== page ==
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Mapping blueberry genes.

Just as a road map shows a traveler the location and proximity of cities and towns, a genome map gives a scientist crucial information about the genes that control characteristics of a plant.

And now Lisa J. Rowland, a plant geneticist with the ARS Fruit Laboratory located at the Beltsville (Maryland) Agricultural Research Center, has developed an initial genome map for blueberries.

"A genome map shows a plant's chromosomes, along with the different genes or markers they contain," Rowland says. "The blueberry map currently comprises 12 linkage groups, which should represent the plant's 12 chromosomes."

To an untrained eye, the blueberry genome map looks like a chart with 12 different-length columns of numbers. The numbers are actually names" that have been given to the genetic markers thus far identified by DNA analysis.

Rowland analyzed DNA samples from blueberry plants with both low and high chilling requirements, using a system called RAPD--Random Amplified Polymorphic DNA--to identify various genetic markers. Markers can be an enzyme, a piece of DNA, or some other visual trait. Since the pieces of DNA analyzed were random samples, they could belong to any of the 12 blueberry chromosomes. But from those DNA bits, Rowland and colleague Amnon Levi found 70 genetic markers that naturally segregate as the 12 linkage groups of the current blueberry map.

With the chromosomes well covered with markers, Rowland says it will be possible to follow them in blueberry plants and eventually use them to tag genes of special importance. She is especially interested in identifying markers linked to--located near--the genes that control chilling requirement.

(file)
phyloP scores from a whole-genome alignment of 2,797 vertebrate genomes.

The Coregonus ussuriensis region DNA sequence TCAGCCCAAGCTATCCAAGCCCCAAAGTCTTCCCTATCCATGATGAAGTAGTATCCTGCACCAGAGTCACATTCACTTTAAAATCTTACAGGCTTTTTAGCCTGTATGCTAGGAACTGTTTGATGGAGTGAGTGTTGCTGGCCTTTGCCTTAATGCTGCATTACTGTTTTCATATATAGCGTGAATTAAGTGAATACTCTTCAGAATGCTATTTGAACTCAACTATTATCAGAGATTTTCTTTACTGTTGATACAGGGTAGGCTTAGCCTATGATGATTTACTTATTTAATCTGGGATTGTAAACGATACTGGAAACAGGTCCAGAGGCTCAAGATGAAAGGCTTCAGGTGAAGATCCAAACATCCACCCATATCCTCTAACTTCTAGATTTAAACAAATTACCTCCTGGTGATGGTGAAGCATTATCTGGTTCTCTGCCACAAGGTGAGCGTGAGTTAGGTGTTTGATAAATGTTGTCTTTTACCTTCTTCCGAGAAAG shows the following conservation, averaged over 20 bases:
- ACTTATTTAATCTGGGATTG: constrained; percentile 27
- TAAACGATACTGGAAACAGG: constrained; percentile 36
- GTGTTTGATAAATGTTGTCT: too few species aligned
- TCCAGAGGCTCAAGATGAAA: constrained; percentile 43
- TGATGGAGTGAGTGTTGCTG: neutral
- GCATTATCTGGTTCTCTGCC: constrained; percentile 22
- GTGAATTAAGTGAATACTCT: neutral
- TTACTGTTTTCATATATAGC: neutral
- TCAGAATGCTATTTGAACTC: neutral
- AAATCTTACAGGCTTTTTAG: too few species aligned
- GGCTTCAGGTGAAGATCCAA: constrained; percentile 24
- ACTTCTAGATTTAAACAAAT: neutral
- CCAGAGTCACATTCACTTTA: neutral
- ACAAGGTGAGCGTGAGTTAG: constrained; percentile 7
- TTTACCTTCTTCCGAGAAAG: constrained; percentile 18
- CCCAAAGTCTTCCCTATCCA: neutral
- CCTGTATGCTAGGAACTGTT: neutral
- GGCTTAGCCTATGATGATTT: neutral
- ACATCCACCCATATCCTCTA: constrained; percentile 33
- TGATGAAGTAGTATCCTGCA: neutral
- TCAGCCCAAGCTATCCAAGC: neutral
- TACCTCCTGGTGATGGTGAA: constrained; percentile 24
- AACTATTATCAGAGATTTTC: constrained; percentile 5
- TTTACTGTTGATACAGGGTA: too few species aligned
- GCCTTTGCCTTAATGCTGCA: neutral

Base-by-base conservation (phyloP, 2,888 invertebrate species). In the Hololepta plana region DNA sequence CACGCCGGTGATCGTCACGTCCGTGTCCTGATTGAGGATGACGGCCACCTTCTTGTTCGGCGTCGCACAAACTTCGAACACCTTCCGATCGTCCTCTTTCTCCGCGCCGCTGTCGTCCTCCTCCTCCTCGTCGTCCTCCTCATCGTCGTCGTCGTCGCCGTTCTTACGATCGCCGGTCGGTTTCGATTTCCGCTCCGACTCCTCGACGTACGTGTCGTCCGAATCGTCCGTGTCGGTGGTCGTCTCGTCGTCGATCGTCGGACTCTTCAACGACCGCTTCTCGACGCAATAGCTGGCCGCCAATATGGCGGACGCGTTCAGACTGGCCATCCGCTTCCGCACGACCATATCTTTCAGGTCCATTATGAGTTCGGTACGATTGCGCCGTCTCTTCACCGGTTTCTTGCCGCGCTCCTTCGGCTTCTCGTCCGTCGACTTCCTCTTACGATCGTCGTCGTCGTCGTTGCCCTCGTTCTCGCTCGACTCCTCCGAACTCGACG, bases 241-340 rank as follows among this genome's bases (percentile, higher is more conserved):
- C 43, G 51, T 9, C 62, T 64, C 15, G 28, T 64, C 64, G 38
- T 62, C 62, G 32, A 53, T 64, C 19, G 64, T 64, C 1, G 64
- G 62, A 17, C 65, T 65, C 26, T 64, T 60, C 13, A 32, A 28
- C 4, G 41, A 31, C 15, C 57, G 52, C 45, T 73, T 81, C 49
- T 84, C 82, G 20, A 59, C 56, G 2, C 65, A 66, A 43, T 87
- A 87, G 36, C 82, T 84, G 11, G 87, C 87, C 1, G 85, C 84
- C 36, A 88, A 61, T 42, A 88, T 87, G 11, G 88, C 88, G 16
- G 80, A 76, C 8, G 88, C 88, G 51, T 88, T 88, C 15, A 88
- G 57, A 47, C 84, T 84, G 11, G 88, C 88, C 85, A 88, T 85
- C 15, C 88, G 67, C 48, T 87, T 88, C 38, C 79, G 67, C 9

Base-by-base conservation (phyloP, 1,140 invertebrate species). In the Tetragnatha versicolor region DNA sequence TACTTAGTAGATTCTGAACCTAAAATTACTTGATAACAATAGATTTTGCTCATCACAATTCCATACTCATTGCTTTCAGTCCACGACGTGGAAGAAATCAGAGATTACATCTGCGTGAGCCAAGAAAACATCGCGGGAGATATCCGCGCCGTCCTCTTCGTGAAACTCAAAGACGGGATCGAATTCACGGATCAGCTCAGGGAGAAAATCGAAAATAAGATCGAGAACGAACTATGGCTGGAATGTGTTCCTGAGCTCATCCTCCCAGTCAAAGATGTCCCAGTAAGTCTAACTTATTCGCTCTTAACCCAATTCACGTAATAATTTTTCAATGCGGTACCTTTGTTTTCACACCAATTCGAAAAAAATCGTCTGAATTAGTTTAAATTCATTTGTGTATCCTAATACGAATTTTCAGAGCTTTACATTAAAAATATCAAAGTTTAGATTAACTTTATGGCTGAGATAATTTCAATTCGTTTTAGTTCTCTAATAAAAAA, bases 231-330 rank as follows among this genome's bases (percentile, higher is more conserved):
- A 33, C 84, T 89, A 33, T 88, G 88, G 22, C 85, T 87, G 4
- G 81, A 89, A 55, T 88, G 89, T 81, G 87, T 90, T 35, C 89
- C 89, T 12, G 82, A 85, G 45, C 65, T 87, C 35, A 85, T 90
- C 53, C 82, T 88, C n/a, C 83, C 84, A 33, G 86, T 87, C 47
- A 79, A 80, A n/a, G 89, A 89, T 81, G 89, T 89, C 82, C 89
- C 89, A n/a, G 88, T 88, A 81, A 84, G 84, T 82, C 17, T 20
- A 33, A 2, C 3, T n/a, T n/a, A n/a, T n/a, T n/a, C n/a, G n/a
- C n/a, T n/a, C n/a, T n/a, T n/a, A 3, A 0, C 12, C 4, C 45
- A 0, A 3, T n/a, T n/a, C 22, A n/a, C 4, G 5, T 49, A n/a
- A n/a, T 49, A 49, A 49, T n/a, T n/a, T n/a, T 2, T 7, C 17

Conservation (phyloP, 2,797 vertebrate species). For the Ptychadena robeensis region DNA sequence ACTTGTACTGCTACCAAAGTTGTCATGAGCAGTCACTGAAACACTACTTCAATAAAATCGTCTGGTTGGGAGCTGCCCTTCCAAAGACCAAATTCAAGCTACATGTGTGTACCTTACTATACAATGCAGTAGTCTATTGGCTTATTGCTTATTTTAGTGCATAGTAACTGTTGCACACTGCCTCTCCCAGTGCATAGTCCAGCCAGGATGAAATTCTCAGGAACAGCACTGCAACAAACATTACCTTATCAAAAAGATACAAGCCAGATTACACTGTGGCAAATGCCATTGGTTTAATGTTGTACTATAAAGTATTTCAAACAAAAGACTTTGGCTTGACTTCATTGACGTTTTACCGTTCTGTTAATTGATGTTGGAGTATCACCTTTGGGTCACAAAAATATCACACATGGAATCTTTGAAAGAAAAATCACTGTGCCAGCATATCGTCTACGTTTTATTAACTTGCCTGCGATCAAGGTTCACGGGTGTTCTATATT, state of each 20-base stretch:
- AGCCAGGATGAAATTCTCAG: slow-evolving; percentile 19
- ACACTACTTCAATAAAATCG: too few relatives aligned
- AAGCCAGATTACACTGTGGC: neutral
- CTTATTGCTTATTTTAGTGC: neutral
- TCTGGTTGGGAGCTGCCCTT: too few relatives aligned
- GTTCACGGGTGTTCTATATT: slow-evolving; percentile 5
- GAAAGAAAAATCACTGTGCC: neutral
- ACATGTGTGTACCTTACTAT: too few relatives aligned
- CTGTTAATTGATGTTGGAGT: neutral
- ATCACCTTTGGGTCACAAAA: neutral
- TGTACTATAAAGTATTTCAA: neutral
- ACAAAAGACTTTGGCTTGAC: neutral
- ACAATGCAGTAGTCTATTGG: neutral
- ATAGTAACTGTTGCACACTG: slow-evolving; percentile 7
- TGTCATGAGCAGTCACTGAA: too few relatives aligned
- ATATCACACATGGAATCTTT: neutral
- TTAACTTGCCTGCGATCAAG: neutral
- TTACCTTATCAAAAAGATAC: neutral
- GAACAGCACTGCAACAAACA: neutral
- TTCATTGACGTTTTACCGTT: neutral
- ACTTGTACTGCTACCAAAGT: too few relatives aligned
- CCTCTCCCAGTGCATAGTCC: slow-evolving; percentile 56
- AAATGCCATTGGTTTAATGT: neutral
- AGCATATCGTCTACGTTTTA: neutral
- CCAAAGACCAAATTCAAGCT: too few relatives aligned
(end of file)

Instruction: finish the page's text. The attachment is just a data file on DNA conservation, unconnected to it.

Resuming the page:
The blueberry and other woody perennials form flower buds in the summer and fall. As days grow shorter and night temperatures lower, perennials go dormant and stop growing. This is the time when they develop the cold hardiness that makes them able to withstand the much lower temperatures of winter. Apple, pear, and peach trees go through this same process.

Rowland says the blueberry could be a model for these other woody perennials. She uses blueberries because the plants are small, are easy to maintain in a greenhouse or cold room, and have separate leaf and flower buds.

Depending on the variety, blueberries need between 200 and 2,000 hours of exposure to temperatures from 32 [degrees] F to 45 [degrees] F--their chilling requirement--for growth resumption and budbreak in the spring. Therefore, blueberries with a high chilling requirement cannot be grown in areas like southern Georgia and Florida. And varieties that now grow in these regions can't be grown farther north.

"Planting blueberry plants with chilling requirements appropriate to the areas in which they grow best is vitally important for fruit to be produced," Rowland says. "If we can identify and follow the genes that control these traits, then we can perhaps develop better strategies for breeding blueberry plants that would thrive and be productive in different climates."

In another project, University of Maryland graduate student Mubarack Muthalif is helping Rowland identify the genes--not simply markers located near them--responsible for both chilling requirement and development of cold hardiness.

"So far, we've isolated three proteins from blueberry buds that seem to correlate with cold hardiness," Rowland says. "We know this is true because quantities of these proteins increase when the plants become more cold hardy. Then, when buds open and levels of cold hardiness drop, the protein levels drop as well."

Muthalif has purified the proteins and identified one as cyclophilin.

"We know that cyclophilin is present in every living organism examined," Rowland says. "And in humans, it binds to the drug cyclosporin (an immuno-suppressant) and suppresses the immune system. In blueberries, we don't yet know what this protein binds to or what its function is."

Scientists in this article are at the USDA-ARS Fruit Laboratory, Building 004, 10300 Baltimore Ave., Beltsville, MD 20705-2350; phone (301) 504-6654, fax (301) 504-5062.
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Author:Stanley, Doris
Publication:Agricultural Research
Date:Sep 1, 1993
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